Inclusion criteria:

Healthy volunteers, aged 18 and over

Exclusions criteria

Pregnancy Breast Feeding Hepatic impairment Patients with pre-existing conditions affecting IOP regulation eg Glaucoma, previous eye surgery Regular medication affecting IOP Under the age of 18 Refusal to give written informed consent

Measurable endpoints/ statistical power

Primary endpoint: Comparison of IOP pressure before and after being placed in the Trendelenburg position between the two days - Day 1 volunteers will be administered with a placebo before being placed in the Trendelenburg position and Day 2 after acetazolamide has been administered.

Power: Bucci et al compared the effect of oral acetazolamide on IOP on 22 patients. They detected a 3.7mmHg decrease in IOP after 2 hours. Using this study, we powered our study to require 18 patients.

Study Type  ICMJE Interventional
Study Phase  ICMJE Not Applicable
Study Design  ICMJE Allocation: Randomized
Intervention Model: Crossover Assignment
Intervention Model Description:
A pilot blinded randomised cross-over study.
Masking: Triple (Participant, Investigator, Outcomes Assessor)
Masking Description:

Placebo and Acetazolamide tablets were placed into capsules that were the same by the Pharmacy department. A separate investigator generated a randomisation list for 11 volunteers to decide if a placebo or acetazolamide will be taken on Day 1. They then created envelopes with the corresponding medication in Day 1 and the other in Day 2 and these were marked as Volunteer 1, 2, 3 etc. The randomisation list was sealed and kept with each investigator so they could be accessed if required due to any adverse events.

The volunteers will be recruited and both the investigators and the volunteers were blinded to what was received on each study day.

Primary Purpose: Prevention
Condition  ICMJE IOP
Intervention  ICMJE
  • Drug: Acetazolamide
    Acetazolamide tablets were placed in capsules to make them look similar to placebo.
    Other Name: Diamox
  • Drug: Placebo
    Placebo was a sugar based placebo placed in a capsule.
    Other Name: Placebo arm, Placebo and Trendelenburg.
  • Other: Trendelenburg Position
    Placed in Trendelenburg Position
Study Arms  ICMJE
  • Active Comparator: Placebo and Trendelenburg Position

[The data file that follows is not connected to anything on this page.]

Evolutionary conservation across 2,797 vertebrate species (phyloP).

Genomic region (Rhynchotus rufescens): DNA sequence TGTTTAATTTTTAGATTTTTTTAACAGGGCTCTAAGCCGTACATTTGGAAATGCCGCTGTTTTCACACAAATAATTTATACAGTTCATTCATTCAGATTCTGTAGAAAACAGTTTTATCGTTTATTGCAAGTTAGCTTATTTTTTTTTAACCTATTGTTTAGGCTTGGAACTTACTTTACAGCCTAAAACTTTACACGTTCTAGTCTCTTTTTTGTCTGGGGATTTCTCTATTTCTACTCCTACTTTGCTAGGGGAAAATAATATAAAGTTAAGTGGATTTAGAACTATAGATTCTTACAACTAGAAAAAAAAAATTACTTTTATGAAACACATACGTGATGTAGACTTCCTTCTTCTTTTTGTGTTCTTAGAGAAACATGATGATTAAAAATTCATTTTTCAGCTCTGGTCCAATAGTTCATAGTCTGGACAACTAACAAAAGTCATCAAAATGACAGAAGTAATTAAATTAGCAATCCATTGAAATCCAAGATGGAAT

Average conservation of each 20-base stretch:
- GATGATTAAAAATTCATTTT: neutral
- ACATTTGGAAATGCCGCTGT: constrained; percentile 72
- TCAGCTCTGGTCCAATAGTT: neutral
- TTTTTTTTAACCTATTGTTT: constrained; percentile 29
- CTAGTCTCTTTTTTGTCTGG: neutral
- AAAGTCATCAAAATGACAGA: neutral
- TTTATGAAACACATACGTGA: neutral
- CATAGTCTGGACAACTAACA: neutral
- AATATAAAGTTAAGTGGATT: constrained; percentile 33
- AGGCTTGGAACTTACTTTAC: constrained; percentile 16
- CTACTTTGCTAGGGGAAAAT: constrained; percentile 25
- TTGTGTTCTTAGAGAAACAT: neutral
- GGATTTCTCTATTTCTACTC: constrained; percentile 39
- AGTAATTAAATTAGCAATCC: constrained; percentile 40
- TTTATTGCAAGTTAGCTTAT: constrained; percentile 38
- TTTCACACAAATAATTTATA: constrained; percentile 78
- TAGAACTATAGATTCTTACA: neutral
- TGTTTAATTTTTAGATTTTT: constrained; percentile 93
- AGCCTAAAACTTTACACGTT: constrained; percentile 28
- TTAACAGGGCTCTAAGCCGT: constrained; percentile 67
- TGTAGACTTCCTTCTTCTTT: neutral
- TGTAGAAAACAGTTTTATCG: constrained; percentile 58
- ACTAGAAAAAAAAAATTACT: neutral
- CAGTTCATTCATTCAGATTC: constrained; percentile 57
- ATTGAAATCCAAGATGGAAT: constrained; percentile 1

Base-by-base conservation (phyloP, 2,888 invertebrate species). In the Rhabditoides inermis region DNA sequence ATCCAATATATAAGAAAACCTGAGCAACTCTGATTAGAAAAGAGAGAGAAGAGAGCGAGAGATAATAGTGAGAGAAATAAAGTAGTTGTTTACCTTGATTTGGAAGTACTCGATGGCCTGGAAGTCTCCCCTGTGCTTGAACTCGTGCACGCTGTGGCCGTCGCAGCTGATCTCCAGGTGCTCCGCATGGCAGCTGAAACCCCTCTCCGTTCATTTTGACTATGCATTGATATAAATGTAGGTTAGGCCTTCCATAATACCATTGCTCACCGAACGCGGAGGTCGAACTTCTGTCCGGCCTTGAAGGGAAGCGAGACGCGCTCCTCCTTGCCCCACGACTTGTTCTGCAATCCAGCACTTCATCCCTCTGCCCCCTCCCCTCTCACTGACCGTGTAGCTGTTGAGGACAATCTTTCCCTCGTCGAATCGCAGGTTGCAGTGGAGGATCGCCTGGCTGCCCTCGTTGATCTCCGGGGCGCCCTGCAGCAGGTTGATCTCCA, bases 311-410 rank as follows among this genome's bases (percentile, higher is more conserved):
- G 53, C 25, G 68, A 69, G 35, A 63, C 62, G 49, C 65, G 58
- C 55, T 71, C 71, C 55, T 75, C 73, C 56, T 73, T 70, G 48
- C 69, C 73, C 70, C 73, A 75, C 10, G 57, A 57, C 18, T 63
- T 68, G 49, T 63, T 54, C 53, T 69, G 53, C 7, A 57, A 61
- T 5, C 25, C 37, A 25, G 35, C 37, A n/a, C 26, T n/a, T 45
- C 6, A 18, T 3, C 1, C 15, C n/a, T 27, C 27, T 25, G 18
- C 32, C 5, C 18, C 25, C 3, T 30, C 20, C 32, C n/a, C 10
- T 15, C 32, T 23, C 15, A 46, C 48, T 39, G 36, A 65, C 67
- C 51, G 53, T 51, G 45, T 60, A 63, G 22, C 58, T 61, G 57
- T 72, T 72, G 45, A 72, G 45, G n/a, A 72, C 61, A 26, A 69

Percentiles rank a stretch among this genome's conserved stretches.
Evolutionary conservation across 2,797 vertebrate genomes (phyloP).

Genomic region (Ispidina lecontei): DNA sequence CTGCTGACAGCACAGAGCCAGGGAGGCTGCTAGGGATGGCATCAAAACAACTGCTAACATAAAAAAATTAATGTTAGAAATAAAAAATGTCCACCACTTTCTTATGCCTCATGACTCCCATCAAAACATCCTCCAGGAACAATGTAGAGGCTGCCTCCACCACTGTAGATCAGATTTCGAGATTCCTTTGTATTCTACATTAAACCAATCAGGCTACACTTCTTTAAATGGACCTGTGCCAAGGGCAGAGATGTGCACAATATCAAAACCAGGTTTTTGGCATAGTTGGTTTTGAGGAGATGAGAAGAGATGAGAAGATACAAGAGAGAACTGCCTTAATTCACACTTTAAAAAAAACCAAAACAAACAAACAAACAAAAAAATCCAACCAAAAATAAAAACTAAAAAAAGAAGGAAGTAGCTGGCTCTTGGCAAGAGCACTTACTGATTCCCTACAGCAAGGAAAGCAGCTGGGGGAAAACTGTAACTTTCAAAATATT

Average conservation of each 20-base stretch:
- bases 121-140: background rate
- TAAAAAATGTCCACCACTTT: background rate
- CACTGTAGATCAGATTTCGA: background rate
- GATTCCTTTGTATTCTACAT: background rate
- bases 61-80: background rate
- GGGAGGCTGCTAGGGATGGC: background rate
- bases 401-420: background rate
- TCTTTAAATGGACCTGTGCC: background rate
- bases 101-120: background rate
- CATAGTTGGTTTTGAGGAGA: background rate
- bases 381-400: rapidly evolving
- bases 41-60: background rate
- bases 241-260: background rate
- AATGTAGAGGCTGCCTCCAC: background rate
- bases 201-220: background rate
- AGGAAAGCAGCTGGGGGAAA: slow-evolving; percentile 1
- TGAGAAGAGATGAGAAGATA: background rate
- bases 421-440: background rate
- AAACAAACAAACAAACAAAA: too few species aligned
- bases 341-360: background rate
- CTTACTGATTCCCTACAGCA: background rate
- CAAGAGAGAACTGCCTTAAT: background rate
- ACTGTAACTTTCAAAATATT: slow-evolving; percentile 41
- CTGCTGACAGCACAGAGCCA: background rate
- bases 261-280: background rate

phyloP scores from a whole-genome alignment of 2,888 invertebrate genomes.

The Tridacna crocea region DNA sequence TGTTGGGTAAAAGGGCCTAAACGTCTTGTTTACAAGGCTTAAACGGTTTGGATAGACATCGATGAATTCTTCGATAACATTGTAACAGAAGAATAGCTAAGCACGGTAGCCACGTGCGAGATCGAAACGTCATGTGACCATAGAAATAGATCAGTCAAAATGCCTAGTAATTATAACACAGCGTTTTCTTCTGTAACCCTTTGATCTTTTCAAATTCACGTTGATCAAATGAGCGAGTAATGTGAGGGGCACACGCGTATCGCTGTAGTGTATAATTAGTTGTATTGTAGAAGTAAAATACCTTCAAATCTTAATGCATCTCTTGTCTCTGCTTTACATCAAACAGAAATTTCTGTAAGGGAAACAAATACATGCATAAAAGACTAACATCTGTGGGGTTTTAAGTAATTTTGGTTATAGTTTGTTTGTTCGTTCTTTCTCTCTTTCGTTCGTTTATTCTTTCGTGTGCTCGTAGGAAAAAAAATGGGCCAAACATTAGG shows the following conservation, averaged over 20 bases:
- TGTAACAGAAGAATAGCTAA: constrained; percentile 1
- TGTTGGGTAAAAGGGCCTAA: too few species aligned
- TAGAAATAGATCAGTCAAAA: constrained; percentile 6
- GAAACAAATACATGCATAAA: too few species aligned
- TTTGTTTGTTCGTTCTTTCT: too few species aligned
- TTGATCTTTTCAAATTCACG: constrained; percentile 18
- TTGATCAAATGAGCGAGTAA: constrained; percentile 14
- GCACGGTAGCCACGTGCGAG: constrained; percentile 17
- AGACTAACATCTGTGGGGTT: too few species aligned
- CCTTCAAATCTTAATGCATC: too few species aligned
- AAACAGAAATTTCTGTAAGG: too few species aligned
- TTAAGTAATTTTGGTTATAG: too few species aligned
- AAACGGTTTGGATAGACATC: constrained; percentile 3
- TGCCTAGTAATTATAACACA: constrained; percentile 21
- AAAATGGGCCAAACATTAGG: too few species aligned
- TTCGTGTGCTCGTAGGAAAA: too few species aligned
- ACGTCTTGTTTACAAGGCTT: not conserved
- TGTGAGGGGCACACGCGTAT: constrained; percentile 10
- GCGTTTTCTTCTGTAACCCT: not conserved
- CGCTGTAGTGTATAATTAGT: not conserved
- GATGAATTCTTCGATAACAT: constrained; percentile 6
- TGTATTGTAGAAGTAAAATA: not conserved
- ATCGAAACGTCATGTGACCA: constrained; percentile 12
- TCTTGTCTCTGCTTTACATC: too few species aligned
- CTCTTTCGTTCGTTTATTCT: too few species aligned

Volunteers received placebo medication and placed in Trendelenburg.

    IOP will be measured. Participants will then be administered with a placebo and after 2.5 hours will be placed in 17 degrees head-down position for a minimum of 1 hour and maximum 4 hours. Repeat IOP measure will be taken whilst still in the Trendelenburg position after 5 mins and then every 30 minutes.

    Interventions:
    • Drug: Placebo
    • Other: Trendelenburg Position
  • Experimental: Acetazolamide and Trendelenburg Position

    Volunteer given acetazolomide and placed in Trendelenburg position and IOP measured.

    IOP will be measured. Participants will then be administered with acetazolamide and after 2.5 hours placed in 17 degrees head-down position for a minimum of 1 hour and maximum 4 hours. Repeat IOP measure will be taken whilst still in the Trendelenburg position after 5 mins and then every 30 minutes.

    Interventions:
    • Drug: Acetazolamide
    • Other: Trendelenburg Position
Publications * Not Provided

*   Includes publications given by the data provider as well as publications identified by ClinicalTrials.gov Identifier (NCT Number) in Medline.
 
Recruitment Information
Recruitment Status  ICMJE Completed
Actual Enrollment  ICMJE
 (submitted: April 4, 2017)
9
Original Actual Enrollment  ICMJE Same as current
Actual Study Completion Date  ICMJE October 1, 2015
Actual Primary Completion Date October 1, 2015   (Final data collection date for primary outcome measure)
Eligibility Criteria  ICMJE

Inclusion Criteria:

  • Healthy volunteers aged 18 and over

Exclusion Criteria:

  • Pregnancy
  • Breast Feeding
  • Hepatic impairment
  • Patients with pre-existing conditions affecting IOP regulation eg Glaucoma, previous eye surgery
  • Regular medication affecting IOP
  • Under the age of 18
  • Refusal to give written informed consent
Sex/Gender  ICMJE
Sexes Eligible for Study: All
Ages  ICMJE 18 Years and older   (Adult, Older Adult)
Accepts Healthy Volunteers  ICMJE Yes
Contacts  ICMJE Contact information is only displayed when the study is recruiting subjects
Listed Location Countries  ICMJE Not Provided
Removed Location Countries  
 
Administrative Information
NCT Number  ICMJE NCT03107429
Other Study ID Numbers  ICMJE C12022015 SoM NDDC TaPPs
Has Data Monitoring Committee No
U.S. FDA-regulated Product
Studies a U.S. FDA-regulated Drug Product: No
Studies a U.S. FDA-regulated Device Product: No
IPD Sharing Statement  ICMJE
Plan to Share IPD: No
Responsible Party University of Nottingham
Study Sponsor  ICMJE University of Nottingham
Collaborators  ICMJE Not Provided
Investigators  ICMJE
Principal Investigator: Parveen Vitish-Sharma, MRCS MSc NDDC BRU
PRS Account University of Nottingham
Verification Date April 2017

ICMJE     Data element required by the International Committee of Medical Journal Editors and the World Health Organization ICTRP